It’s hard to trust that Your goodness
will shine like the dawn,
that Your deliverance
will break through the doom
as bright as the noonday sun.
When will that happen?
How long must the oppressed wait?
Do I still believe in You?
Will I fight for You to break through the chaos?
So many people continue to soldier on for Justice.
(I’m ashamed I don’t seek you wholeheartedly)
Others prowl and scratch hoping Justice will be obscured.
(I don’t want to be part of that group.)
So I must commit to join You,
for silence is not a neutral position.
I do believe in Justice, but, please,
help my unbelief.
I am the green
that hurts your eyes,
brilliant and dazzling,
bright and ubiquitous.
Here in the Emerald City,
the sprinkles come in
a circadian rhythm of sogginess.
Moss carpets wood and stone.
Ferns pop and ivies creep
Green, the only color.
The tangles of yarn
Are becoming a blanket.
Right now, they are sitting by
my Mother’s Day gift of board books—Chicka Chicka Boom Boom, The Very Hungry Caterpillar,
and I’ll Love You Forever, (yes, I will)
that I will read to you,
Sweet baby, on Facetime.
But now we wait for your arrival, Healthy and whole
Bearing life and
To our world
So I can enjoy the
smell of chocolate chip cookies
lingering in my home, I bake.
When I crave rhubarb crisp
with ice cream, I bake.
When I want to tear my hands
into a warm crusty loaf
of sourdough, I bake.
I bake for myself.
I bake for others, too,
so I can spread out
the fat and happiness.
I bake to reach back
I bake warm, flaky biscuits using
Grandpa Sockwell Leodore Hamilton’s recipe,
biscuits that can’t hold all the
honey and butter dripping off them.
I bake Aunt Thelma’s corn bread
and Grandma’s foolproof pie crust.
And I bake into the future
to create the best peanut butter brownie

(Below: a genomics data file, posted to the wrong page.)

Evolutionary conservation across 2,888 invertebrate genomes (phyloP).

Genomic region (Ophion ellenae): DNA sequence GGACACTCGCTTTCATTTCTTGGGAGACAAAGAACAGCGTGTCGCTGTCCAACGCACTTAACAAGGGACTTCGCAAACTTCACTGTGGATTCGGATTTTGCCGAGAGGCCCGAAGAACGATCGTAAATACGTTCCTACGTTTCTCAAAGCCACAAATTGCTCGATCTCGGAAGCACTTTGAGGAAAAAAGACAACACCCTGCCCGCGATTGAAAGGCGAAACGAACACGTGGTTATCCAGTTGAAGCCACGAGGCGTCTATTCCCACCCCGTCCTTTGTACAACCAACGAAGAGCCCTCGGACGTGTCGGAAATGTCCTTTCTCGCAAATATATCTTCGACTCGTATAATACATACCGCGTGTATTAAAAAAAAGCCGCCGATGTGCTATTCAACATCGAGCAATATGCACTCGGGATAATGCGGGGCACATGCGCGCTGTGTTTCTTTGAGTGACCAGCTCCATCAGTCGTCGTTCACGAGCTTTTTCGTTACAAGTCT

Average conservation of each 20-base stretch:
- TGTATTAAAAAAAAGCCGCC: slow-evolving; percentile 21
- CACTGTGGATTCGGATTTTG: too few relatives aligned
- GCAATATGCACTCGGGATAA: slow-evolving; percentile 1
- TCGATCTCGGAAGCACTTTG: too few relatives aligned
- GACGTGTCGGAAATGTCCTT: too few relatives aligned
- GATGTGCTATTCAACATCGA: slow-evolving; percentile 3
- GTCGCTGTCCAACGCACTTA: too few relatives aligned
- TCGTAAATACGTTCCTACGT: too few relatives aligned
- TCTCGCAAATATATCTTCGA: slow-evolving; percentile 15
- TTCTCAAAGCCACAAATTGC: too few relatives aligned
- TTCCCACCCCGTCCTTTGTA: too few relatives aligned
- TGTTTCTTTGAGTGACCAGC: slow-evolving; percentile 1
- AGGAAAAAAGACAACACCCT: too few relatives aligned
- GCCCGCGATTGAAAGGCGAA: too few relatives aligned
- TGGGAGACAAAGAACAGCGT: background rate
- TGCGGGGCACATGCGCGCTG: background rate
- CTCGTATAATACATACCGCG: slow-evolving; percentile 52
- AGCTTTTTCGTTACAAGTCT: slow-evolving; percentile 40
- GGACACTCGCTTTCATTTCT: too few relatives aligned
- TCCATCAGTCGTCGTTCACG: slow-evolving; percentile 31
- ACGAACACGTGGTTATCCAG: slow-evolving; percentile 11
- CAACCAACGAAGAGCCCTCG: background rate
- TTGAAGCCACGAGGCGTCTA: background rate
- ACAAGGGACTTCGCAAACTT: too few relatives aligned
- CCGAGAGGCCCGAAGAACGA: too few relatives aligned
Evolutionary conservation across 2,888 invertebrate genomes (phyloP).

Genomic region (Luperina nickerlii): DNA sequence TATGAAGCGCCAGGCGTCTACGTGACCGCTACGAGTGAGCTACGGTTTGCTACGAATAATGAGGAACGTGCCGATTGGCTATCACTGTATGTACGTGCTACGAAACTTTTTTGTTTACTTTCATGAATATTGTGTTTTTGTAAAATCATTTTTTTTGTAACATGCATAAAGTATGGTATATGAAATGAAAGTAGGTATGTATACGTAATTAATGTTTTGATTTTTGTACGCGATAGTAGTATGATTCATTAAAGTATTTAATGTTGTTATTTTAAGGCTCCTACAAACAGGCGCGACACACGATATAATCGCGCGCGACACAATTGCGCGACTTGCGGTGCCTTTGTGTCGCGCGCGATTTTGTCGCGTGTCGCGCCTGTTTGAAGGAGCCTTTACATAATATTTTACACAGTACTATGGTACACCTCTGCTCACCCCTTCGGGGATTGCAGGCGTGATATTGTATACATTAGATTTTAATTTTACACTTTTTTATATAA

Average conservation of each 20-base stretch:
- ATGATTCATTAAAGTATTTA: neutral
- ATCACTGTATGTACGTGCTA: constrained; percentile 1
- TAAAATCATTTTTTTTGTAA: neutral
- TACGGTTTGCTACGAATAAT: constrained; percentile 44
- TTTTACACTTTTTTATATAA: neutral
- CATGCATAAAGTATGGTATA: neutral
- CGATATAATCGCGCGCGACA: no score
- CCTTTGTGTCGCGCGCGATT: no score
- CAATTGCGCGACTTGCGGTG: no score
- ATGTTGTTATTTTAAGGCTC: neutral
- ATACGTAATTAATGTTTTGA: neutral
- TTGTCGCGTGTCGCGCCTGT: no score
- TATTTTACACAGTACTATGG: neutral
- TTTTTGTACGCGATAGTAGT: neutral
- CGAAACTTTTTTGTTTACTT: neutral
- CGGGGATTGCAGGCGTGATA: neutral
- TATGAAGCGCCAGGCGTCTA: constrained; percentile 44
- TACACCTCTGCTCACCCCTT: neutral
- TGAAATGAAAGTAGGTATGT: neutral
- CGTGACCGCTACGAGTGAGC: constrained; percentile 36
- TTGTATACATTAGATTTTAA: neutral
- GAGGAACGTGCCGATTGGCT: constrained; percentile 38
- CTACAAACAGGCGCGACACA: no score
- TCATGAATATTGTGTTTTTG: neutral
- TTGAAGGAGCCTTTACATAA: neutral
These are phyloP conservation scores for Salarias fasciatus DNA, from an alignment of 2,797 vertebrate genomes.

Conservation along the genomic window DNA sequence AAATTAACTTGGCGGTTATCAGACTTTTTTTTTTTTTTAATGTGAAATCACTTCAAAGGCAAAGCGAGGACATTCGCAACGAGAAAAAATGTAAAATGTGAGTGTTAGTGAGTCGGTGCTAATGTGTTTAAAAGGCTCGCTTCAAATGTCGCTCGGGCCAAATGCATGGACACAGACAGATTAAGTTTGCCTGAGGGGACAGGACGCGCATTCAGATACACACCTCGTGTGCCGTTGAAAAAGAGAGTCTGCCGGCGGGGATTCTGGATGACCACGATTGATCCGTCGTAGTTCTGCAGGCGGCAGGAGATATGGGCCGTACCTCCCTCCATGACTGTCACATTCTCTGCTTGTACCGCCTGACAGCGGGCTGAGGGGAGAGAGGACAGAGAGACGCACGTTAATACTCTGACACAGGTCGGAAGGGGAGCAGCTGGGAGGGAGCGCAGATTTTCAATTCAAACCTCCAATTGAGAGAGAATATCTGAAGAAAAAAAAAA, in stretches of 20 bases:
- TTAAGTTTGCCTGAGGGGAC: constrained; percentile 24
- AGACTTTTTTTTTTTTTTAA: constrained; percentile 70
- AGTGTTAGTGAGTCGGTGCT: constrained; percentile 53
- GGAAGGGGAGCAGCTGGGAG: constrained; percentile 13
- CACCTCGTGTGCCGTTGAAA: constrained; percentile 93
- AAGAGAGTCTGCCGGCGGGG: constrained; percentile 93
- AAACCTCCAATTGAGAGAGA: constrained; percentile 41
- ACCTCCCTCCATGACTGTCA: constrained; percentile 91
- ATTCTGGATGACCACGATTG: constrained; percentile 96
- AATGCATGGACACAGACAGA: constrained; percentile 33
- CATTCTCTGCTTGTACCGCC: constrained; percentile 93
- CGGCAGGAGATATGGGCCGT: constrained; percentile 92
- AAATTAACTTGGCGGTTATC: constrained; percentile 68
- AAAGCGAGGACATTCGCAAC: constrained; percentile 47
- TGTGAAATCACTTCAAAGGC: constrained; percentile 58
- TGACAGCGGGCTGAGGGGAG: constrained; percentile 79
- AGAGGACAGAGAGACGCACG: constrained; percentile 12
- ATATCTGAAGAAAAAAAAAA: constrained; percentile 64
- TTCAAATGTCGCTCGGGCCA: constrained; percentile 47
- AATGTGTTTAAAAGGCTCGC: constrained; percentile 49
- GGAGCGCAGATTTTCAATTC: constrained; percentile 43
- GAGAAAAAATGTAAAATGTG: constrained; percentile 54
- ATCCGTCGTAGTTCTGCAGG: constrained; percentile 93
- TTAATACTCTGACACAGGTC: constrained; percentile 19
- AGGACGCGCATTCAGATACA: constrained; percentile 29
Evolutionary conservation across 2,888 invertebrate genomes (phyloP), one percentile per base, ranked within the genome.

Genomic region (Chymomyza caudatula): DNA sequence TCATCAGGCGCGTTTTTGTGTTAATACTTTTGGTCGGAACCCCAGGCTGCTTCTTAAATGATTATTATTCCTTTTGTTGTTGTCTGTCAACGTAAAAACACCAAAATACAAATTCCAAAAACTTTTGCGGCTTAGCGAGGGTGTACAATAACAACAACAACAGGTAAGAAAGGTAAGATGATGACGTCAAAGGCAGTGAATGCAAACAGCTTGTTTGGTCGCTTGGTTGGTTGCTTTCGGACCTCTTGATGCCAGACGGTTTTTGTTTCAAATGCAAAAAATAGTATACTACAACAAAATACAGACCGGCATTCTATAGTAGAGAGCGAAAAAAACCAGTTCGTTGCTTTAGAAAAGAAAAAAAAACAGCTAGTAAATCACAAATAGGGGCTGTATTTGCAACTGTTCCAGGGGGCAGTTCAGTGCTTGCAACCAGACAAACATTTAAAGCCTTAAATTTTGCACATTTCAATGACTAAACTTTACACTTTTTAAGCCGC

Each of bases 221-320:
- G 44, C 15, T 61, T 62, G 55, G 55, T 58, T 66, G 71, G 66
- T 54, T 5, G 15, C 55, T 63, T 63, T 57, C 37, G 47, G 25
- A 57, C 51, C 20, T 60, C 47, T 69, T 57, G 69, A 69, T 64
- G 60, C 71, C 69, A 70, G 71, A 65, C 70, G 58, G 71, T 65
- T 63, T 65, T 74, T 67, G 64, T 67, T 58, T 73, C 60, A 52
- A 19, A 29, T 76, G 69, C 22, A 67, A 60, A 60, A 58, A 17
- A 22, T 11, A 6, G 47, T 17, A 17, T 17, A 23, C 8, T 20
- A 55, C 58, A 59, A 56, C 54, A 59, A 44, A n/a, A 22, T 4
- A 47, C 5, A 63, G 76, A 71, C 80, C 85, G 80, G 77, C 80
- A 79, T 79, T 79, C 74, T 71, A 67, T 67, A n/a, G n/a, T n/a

for your wedding and
vegan carrot cake muffins
Al Raja School and
Bahrainis, so helpful and kind,
Camping in the desert and
Doctors at American Mission Hospital,
English Language Congregation and
Freedom to worship here,
Galleries of arts and crafts and
Hummus at our favorite restaurant,
Indian food in the homes of dear ones,
Juices, freshly squeezed,
Karak tea at
Mango gelato at
Onions from India for thirty cents a pound and
Petrol for less than $2 a gallon,
Quality friendships are family now,
Rava dosa with dried fruits and nuts at
Table crowded with friends and
Vinolia and Victoria, dear friends, and
World Trade Center of Bahrain,
eXpatriates bringing their cultures here,
You–should you want to come and visit–and
Zaatar and labneh on khubz
Pothos, both running wild
Resistant to being compiled
Aloe, plump, to burns applying
Coleus, afraid it’s dying
Plumeria, trying to sprout
Plastic succulent, quite stout
Avocado, trunk so slim
My plants–a green, sweet hymn
Today’s Ethical ELA Open Write prompt by Allison Berryhill is to write a poem about a student. I had a hard time writing today; I have so many students on my mind. I have love and appreciate them all. They’ve been patient with me. I tried lots of poems on, but nothing stuck. Now, finally I decided on a found poem from my journal entries, all these lines were written during the first weeks of school that very first semester. When I started, I had been in this new culture for one week, trying to cope with jet lag and just figuring things out. I started teaching mid-year and was assigned to teach English to kindergarteners, a grade I had never taught before.